A2058 cells were harvested as previously described. Only cells with greater than 90% viability were used. Cells were spiked into DMEM/10% FBS or white blood cells (WBCs) resuspended in 1 ml incubation buffer (0.5% BSA, 2 mM EDTA in PBS, pH 7.2), following lysis of control blood with lysis buffer (140 mM NH4Cl, 17 mM Tris, pH 7.65). Spikes of 1, 10 and 20 cells were performed by pippetting under a microscope, while 50 and 100 cell spikes were performed by dilution. Cells were incubated with 0.5 μl of MCSP beads or a combination of MCSP, MCAM, ABCB5 and CD271 beads (with a combined volume of 0.5 μl) for one hour at 4°C with rotation. Enriched cells were placed on a DynaMag-2 magnet (Invitrogen), washed three times with PBS and mounted on microscope slides as previously described. Before mounting, cells enriched from control blood were fixed with 4% paraformaldehyde for 10 minutes at room temperature, stained with CD45 antibody (diluted 1/500 in PBS containing 3% BSA) for one hour at room temperature, followed by biotinylated anti-mouse and streptavidin-A488, both for 10 minutes at room temperature. Two PBS washes were performed between each antibody incubation. Enriched cells were quantified by microscopy where WBCs were defined as CD45 positive and melanoma cells as CD45 negative.

Control and patient blood was processed within 24 hours of collection. Blood was lysed as previously described. For controls and patients, one blood sample was incubated with a combination of MCSP, MCAM, ABCB5 and CD271 beads (combined volume 0.5 μl). The four remaining patient samples were incubated with 0.5 μl of one of the four individual bead types. Samples were incubated, washed and stained as previously described and quantified by microscopy.

DNA amplification and detection of B-raf V600E mutation

Enriched cells attached to magnetic beads were lysed for whole genome amplification using the Repli-g kit (Qiagen, Germantown, MD, USA). In summary, after two PBS washes, all buffer was removed and cells attached to the magnetic beads were resuspended in 3.5 μl of cell lysis buffer containing DTT, incubated 10 minutes at room temperature then stop solution was added. Whole genome amplification was carried out as per the manufacturer’s instructions.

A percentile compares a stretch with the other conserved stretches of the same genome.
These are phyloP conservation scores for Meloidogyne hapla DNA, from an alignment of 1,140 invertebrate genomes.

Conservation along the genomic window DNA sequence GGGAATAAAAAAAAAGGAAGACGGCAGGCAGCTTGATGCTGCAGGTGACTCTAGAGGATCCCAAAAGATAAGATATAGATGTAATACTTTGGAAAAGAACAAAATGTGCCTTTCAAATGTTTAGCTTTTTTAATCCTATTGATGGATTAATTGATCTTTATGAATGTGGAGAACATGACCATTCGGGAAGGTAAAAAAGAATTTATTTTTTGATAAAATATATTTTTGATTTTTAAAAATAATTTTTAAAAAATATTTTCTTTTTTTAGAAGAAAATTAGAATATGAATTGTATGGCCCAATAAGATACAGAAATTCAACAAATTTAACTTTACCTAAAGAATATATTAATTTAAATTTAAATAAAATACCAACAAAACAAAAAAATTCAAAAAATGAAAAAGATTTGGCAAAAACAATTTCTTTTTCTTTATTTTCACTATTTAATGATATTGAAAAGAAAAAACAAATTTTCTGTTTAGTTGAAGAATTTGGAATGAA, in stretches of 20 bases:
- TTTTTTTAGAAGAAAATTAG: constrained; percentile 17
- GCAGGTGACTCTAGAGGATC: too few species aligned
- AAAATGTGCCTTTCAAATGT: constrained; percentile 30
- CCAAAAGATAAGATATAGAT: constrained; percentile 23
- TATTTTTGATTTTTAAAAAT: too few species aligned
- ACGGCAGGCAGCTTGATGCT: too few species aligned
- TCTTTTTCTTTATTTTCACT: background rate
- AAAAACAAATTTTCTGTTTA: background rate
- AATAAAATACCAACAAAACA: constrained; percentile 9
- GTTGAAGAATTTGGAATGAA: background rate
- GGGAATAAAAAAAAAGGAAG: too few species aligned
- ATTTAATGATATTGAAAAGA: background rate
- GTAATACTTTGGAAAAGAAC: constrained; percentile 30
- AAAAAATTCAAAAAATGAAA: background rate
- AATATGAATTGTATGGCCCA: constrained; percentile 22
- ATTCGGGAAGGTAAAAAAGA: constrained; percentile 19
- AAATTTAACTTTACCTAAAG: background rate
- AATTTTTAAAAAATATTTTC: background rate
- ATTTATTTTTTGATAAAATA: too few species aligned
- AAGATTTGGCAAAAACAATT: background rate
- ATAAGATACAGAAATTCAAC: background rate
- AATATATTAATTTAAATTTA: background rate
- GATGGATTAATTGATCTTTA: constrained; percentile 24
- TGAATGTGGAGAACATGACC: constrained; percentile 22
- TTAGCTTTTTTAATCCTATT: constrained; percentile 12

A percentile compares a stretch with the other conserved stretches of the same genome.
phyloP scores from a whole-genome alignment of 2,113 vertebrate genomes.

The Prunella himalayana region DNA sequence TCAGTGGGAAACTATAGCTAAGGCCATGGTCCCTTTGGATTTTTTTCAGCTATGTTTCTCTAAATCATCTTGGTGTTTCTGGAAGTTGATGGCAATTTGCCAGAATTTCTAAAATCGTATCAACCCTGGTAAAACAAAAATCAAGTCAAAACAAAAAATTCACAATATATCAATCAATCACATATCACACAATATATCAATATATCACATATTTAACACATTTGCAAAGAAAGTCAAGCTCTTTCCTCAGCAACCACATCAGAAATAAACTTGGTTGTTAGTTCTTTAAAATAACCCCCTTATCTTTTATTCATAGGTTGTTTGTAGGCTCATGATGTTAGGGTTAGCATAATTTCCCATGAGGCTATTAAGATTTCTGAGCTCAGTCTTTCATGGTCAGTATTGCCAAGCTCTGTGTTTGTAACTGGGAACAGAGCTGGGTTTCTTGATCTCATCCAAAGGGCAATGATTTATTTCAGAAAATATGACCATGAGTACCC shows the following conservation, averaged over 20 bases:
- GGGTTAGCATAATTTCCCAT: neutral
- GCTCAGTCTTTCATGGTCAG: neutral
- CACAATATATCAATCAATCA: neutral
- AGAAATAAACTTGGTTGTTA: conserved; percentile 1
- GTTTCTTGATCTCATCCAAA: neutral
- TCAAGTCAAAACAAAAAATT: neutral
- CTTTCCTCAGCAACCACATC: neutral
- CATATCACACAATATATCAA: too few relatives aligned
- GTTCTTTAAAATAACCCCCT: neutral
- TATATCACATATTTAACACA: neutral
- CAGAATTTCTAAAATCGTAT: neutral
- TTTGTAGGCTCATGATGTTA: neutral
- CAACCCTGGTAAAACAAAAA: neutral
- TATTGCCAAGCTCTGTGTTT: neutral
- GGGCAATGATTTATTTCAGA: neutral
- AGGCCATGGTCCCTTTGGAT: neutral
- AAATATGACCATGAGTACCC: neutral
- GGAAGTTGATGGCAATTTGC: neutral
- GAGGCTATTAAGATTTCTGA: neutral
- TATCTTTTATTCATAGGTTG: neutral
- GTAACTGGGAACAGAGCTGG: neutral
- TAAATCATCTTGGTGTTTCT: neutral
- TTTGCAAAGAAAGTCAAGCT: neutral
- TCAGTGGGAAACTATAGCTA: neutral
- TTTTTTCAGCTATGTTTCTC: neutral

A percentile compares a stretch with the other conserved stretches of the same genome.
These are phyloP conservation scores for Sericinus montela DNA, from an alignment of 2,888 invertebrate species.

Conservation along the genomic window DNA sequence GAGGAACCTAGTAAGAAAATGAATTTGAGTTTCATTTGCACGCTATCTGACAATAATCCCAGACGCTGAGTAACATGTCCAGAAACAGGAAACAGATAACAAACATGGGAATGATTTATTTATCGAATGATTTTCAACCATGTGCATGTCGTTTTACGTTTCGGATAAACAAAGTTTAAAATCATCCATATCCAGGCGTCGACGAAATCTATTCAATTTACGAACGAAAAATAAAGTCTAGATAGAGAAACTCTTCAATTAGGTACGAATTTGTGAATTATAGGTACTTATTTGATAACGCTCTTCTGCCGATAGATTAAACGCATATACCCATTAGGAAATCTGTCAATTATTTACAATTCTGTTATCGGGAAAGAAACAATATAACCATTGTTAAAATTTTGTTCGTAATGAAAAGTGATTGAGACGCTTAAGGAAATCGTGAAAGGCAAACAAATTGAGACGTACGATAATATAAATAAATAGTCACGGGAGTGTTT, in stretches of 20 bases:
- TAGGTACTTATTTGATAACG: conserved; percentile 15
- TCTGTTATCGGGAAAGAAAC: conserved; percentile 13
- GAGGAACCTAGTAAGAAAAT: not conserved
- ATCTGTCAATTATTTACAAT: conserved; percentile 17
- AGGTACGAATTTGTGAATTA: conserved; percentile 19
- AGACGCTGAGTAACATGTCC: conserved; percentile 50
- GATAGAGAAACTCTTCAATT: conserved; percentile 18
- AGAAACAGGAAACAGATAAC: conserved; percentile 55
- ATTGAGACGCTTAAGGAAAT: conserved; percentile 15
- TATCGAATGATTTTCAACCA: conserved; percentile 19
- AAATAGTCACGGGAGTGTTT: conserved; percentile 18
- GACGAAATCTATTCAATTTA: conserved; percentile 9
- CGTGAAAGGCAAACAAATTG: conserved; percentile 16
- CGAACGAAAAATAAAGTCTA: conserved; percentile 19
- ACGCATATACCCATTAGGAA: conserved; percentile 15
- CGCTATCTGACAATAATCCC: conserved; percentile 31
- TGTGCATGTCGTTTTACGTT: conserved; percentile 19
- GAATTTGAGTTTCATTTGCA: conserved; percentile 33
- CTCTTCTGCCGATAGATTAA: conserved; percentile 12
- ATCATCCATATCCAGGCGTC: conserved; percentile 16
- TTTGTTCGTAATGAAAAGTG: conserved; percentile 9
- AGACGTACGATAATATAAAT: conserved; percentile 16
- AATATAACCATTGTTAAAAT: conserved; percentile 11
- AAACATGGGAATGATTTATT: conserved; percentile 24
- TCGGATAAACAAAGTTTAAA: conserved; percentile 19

The V600E mutation was detected using the qBiomarker Somatic Mutation PCR Assay (c.1799 T > A) relative to a reference PCR for the B-raf gene (SABiosciences, Qiagen). Quantitative PCR was performed in a ViiA 7 Real-Time System (Applied Biosystems, Foster City, CA, USA).


Statistical tests were performed using SPSS Statistics 19 (IBM). The Mann–Whitney U Test was used to compare the number of CMCs between patients and controls and between metastatic and non-metastatic patients. The Wilcoxon Signed Rank test was used to compare the number of CMCs enriched with a combination of beads versus each individual bead type. P < 0.05 was considered statistically significant. The two patients with missing data were excluded from the appropriate analyses.


Expression of markers in cell lines by immunofluorescence

Expression of MCAM, MCSP, ABCB5, CD271 and CD45 was demonstrated in A2058 melanoma cells by immunofluorescence. HEK293 cells, used as negative controls, were 100% negative when stained with each antibody (not shown). A2058 cells were 100% positive for MCSP and MCAM (Figure 1a and Figure 1b respectively), while ABCB5 and CD271 were expressed on <1% of A2058 cells (Figure 1c and Figure 1d respectively), suggesting the presence of rare subpopulations within the cell line. A2058 cells were 100% negative when stained with CD45 (Figure 1e) and secondary antibody only (Figure 1f). This result supports the use of MCSP and MCAM to enrich the general CMC population. ABCB5 and CD271 appear useful for isolating rare CMC subsets.

Figure 1
figure 1

Immunofluorescent analysis of A2058 melanoma cells. A2058 cells were 100% positive for both MCSP (a) and MCAM (b). Less than 1% of cells were positive for both ABCB5 (c) and CD271 (d). All A2058 cells were CD45 negative (e). Anti-mouse A488-conjugate secondary antibody only staining was used as negative control and 100% of cells were negative (f). All images are an overlay of blue (DAPI) and green fluorescence (specific marker), with the same exposure for green fluorescence. Original magnification 400x. Scale bars, 100 μm.

Sensitivity and specificity by retrieval of spiked A2058 cells